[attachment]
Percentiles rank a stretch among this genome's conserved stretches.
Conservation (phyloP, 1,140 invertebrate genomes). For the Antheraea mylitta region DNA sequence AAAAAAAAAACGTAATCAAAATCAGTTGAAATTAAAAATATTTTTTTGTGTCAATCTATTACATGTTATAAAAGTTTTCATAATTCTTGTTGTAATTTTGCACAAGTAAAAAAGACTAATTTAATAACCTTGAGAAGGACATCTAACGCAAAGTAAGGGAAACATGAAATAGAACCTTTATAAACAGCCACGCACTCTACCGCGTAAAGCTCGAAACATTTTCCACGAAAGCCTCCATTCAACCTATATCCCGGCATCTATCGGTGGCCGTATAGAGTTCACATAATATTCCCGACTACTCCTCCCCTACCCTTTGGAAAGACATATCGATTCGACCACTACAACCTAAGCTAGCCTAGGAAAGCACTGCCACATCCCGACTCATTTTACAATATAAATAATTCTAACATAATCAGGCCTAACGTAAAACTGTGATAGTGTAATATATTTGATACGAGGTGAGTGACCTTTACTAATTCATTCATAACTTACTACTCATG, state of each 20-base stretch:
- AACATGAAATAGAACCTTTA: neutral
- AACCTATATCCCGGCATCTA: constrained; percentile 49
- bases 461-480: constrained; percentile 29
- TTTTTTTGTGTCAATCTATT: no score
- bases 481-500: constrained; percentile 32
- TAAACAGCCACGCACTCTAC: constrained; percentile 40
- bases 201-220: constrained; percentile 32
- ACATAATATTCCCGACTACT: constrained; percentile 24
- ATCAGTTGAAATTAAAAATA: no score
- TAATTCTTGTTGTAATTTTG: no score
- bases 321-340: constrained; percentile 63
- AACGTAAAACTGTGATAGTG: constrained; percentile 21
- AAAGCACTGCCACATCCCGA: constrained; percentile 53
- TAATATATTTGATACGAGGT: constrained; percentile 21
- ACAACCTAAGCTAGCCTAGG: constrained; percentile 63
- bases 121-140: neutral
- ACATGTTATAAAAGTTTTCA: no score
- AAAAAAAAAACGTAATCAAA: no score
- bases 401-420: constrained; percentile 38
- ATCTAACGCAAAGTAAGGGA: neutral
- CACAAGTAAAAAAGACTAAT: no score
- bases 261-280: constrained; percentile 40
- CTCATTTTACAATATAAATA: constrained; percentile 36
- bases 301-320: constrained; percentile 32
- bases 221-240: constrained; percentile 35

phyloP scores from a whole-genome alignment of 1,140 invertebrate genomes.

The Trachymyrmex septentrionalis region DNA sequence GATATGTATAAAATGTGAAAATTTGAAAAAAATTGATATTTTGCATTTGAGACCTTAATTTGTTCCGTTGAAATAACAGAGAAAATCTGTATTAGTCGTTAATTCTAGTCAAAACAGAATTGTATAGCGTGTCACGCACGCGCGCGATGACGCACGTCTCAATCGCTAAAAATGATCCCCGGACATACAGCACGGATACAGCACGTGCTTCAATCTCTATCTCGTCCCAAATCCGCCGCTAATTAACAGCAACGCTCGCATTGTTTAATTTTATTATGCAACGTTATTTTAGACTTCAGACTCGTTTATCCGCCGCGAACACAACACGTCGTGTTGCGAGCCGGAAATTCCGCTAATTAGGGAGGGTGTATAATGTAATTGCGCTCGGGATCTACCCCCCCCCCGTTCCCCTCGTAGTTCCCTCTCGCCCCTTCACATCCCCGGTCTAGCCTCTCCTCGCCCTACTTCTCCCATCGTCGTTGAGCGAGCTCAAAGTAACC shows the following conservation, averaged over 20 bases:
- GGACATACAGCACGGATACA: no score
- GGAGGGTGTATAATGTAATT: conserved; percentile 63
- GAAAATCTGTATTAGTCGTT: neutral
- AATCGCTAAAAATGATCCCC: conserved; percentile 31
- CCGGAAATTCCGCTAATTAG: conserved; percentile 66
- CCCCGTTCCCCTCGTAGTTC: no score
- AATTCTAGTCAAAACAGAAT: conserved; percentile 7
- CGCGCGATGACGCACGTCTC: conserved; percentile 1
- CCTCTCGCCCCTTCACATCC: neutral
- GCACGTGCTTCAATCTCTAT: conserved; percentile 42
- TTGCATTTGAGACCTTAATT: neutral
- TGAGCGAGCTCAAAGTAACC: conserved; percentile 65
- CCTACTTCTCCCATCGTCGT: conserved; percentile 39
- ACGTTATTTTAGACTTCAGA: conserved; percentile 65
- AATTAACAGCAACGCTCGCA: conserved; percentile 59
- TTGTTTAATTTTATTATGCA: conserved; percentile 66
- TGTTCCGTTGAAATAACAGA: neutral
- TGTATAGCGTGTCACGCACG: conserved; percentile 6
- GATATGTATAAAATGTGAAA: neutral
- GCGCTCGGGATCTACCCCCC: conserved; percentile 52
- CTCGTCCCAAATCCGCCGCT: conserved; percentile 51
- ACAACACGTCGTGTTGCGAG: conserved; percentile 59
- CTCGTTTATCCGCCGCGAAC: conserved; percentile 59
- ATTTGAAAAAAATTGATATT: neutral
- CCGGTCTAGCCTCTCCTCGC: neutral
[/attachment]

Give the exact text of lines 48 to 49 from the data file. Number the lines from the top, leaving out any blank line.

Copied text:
- GATATGTATAAAATGTGAAA: neutral
- GCGCTCGGGATCTACCCCCC: conserved; percentile 52